This sculpture sits in front of the NOMA.
Roy Lichtenstein’s Five Brushstrokes
I had to remember that a lot of the plants were cactus. This one was really beautiful and after taking a few pictures of it, I reached out to touch it (IDK WHY?!). Maggie tried to warn me by shouting, ‘No tocar! No tocar!” but it was to late.
I stood there picking the pricks out of my finger for a while.
While I was in Virginia I came across this funny looking fruit from a nearby tree. I typed in Brain Plant in Google and came up with this:
it’s called monkey brain
It comes from a Osage Orange Tree
It first started growing in America in the states of Texas and Oklahoma
It’s not a threat to nearby plants and it’s considered an old fashion plant
(I did not touch it nor bring it to my face) but supposing it smells like a citrus fruit
It is full of seeds that you can eat but it’s best to stay away from the pulp and extra plant material
(A huge shout out to my my Sister, April, who invited me!)
Before I left home, I grabbed my camera, praying I will be inspired.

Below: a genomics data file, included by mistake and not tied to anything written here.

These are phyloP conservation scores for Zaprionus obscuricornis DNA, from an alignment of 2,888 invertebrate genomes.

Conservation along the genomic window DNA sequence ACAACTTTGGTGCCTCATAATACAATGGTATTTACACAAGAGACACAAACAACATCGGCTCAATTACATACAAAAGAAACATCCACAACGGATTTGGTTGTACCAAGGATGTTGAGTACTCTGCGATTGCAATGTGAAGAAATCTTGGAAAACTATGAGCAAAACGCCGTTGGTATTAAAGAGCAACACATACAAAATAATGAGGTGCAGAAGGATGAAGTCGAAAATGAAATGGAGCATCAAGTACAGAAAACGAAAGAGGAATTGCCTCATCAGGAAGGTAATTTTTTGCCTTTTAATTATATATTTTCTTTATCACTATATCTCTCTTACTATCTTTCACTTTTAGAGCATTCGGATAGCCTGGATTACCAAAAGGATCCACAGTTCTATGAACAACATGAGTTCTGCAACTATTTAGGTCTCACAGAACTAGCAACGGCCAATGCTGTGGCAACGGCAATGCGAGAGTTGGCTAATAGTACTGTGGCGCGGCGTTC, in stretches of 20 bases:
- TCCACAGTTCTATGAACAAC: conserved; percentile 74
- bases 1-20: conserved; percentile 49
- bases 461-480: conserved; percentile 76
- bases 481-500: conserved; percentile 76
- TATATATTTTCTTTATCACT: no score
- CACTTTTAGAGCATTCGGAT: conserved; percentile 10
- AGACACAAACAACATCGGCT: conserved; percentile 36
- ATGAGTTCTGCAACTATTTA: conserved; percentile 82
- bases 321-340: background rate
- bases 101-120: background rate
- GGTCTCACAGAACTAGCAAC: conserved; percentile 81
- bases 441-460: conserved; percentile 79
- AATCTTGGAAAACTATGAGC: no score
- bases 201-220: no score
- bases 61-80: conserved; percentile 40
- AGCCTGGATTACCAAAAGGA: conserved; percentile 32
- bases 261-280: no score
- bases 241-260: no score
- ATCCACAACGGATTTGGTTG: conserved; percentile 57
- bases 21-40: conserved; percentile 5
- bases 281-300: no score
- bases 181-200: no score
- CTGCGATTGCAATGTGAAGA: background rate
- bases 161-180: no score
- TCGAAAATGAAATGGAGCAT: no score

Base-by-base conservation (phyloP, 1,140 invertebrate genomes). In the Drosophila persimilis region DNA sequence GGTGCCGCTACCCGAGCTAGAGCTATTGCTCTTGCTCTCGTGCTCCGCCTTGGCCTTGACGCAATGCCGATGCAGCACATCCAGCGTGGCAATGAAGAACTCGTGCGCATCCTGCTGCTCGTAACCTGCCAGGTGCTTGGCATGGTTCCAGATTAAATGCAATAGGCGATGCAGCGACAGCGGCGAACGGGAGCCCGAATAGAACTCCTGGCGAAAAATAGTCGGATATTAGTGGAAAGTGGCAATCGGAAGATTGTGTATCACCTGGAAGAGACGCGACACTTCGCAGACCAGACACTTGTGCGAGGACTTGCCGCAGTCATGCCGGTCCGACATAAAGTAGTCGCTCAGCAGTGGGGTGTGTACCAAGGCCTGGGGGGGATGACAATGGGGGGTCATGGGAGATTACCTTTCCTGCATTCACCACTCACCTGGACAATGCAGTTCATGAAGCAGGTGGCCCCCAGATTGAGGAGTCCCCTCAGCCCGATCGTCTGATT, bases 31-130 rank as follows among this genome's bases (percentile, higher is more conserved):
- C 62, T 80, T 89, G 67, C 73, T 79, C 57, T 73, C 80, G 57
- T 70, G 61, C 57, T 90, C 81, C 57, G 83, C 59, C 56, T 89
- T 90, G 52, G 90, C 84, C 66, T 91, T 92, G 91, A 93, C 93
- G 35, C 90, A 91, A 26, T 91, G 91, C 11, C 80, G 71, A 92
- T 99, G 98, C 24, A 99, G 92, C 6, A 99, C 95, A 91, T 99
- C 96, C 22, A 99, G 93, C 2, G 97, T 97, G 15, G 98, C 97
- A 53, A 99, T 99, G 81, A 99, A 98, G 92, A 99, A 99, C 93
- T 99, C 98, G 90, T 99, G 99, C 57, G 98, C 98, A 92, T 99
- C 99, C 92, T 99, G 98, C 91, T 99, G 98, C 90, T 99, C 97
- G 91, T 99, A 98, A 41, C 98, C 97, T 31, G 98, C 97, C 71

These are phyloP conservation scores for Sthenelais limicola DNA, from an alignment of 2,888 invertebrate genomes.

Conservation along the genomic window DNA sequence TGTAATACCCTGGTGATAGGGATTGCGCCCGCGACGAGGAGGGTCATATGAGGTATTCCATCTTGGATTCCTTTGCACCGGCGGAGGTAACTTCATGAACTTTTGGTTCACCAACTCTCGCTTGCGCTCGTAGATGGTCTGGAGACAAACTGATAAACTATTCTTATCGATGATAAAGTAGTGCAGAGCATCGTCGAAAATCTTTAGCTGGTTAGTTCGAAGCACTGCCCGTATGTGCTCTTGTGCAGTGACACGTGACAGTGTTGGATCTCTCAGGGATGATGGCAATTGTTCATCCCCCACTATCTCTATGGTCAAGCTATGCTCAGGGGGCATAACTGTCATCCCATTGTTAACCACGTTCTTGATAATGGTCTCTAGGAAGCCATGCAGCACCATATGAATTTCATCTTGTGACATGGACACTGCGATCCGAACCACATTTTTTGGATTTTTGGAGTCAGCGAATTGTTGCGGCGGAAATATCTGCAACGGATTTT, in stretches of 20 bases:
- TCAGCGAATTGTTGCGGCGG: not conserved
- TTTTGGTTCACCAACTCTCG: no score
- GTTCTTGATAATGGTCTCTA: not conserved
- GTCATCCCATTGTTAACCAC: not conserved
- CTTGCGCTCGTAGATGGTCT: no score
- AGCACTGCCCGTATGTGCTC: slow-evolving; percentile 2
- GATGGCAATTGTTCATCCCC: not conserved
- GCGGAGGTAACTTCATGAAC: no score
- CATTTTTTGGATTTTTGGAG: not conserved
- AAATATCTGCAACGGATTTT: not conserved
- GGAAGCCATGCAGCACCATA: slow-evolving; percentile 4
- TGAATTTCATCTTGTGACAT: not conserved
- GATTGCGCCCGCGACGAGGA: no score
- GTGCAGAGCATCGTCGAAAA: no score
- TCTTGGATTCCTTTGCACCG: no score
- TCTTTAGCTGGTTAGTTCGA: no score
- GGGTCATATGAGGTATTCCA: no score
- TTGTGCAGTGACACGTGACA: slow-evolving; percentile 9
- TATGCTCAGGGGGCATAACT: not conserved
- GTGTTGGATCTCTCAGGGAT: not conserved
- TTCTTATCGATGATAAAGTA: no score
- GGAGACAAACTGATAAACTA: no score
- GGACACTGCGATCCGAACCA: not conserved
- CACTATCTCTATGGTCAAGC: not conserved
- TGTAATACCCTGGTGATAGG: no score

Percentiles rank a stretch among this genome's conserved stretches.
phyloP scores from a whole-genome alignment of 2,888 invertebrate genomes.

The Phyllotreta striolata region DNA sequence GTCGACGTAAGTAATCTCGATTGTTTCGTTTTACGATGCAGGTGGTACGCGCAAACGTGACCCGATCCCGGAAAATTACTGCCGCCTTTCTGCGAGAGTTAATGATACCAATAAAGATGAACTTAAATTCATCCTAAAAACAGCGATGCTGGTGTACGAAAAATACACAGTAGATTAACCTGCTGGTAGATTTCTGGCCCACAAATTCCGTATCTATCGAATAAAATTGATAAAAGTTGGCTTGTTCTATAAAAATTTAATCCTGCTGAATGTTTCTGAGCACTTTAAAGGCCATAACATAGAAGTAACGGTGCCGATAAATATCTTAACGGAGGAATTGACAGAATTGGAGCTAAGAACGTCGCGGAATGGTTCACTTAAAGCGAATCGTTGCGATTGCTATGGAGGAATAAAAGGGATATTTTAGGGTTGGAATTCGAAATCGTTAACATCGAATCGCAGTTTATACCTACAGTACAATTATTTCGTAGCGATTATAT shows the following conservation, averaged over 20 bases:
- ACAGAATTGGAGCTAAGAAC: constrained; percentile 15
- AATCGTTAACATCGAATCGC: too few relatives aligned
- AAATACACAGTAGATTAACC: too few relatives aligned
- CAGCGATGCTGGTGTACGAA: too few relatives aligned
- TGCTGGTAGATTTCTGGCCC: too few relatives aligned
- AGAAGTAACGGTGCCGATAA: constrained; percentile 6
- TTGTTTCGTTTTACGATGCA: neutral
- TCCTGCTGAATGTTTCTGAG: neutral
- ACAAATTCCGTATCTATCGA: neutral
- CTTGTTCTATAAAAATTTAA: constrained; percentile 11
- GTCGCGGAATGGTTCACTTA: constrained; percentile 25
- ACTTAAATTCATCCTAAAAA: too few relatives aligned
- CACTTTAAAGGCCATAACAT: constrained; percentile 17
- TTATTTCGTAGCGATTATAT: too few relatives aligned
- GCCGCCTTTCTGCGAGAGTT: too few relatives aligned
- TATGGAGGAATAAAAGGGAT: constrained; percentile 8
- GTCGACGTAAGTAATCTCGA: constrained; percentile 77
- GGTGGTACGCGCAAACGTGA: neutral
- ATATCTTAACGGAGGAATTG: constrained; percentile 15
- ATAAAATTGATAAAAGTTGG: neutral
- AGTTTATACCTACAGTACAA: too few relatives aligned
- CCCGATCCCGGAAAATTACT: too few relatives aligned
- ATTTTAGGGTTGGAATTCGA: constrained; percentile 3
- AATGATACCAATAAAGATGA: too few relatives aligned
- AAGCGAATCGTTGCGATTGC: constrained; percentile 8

Inspired, I was! The very essence of inspiration was in the air. To start things off, the weather was simply beautiful.
And to tie into the spring feeling, there were so many people happy and eager to talk to you about their careers and how much gardening meant to them. I met gardeners, innovators, teachers, students, architects, historians, cooks, two happy babies, musicians, photographers, and to top things off I ran into Gustimo’s co-founder, Martina Kenworthy, who embarked on a new career with Slow Foods.
The love for healthy food brought us all together.
In the middle of the day I found myself in the garden’s auditorium listening to the president of the garden, Scot Medbury. He said, being around plants and beauty really brings you to your best self and I sat there hoping I would soon join this community of people who didn’t mind soil and seeds.